@KAASHMORA – Movie Review

After the hat-trick success of ‘Madras’, ‘Komban’ & ‘Thozha’, Actor Karthi has joined hands with Director Gokul for ‘Kaashmora’ – an entertainer that is a blend of ‘Horror’ & ‘Dark Fantasy’ genres. As seen in the trailer, ‘Kaashmora’ is not a historical film or a period film (it is just a small flashback); in contrast, it is a regular masala entertainer which could please the general audience.

The biggest plus point of the film is its hero Karthi who has given his best in the dual roles as Kaashmora and Raj Nayak, and has carried the whole film in his shoulders. His hilarious performance in the pre-interval scene where he gets stuck inside the palace and his acting as the pitiless Raj Nayak in the flashback episode are worth-mentioning! Other than the boring initial 15 minutes and the poorly placed songs that comes from nowhere, the first half is a clean entertainer with a lot of funny moments. Whereas the second half is a big let-down with repetitive scenes, slow paced and uninteresting narration. The whole second half happens inside the palace with a number of yawning moments. The sluggish and dragging 80 minutes in the second half does test the audience’s patient to a great extent; especially, the post-interval scenes and climax portion – the flashback is the saviour of the second half.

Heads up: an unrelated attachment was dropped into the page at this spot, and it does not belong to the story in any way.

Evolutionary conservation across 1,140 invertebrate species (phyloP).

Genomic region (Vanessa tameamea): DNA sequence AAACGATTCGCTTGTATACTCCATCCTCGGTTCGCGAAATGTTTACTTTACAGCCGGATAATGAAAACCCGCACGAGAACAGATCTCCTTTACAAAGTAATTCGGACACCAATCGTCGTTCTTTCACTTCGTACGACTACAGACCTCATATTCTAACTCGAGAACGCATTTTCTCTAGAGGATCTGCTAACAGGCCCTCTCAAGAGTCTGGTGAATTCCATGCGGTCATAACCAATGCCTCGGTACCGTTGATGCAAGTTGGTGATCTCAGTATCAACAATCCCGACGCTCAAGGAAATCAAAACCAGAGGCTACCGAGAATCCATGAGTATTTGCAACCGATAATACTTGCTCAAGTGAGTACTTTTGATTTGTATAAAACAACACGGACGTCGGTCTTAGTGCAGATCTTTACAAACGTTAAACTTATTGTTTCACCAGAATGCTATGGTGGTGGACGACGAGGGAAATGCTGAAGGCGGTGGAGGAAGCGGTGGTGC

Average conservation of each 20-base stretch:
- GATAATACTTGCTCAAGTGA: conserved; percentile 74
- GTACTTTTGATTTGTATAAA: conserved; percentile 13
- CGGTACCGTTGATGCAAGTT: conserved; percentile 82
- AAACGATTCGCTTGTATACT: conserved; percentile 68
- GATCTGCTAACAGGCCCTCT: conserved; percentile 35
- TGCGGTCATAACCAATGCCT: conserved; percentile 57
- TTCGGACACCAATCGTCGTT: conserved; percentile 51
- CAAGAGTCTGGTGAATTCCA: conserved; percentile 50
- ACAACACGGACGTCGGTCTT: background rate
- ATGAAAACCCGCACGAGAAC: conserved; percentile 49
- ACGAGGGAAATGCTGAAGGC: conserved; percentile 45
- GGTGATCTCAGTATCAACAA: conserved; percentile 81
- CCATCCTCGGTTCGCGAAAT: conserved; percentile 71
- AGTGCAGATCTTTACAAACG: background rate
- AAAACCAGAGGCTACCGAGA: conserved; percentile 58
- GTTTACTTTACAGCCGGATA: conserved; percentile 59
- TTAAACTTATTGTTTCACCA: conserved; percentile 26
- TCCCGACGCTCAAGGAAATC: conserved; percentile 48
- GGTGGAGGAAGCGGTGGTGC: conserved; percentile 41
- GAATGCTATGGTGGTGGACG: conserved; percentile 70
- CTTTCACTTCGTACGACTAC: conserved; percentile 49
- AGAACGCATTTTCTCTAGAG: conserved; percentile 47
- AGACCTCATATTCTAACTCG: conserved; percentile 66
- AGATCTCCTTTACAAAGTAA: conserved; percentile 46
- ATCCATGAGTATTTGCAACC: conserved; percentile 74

Director Gokul has scored very well in his forte – comedy, starting from the introduction of Kaashmora’s family and the idea of ‘milk and egg’, the money-making techniques are told in an enjoyable way. Intentionally or unintentionally, Karthi’s character does remind ‘Rocket Raja’, the screenplay of first half reminds Surya’s ‘Mass’ a lot and the core plot of the film and the flashback has resemblances of ‘Arundhathi’ and ’Magadheera’.

Except the last song in the flashback, all other songs in Santhosh Narayanan’s music are below average (disappointingly, a poor album from SaNa); even the background score was not so impressive. The cinematography, art direction and costume department have done a fantastic job in enhancing the film’s richness. The film has a lot of Computer Graphics involved – the director’s imagination and visuals are too good, the VFX was good in few scenes but looked too hurried at many sequences (including the much hyped war sequences).

On the whole, ‘Kaashmora’ is a worthy commercial film that could satisfy you, if you can bear the draggy second half.

Rahman

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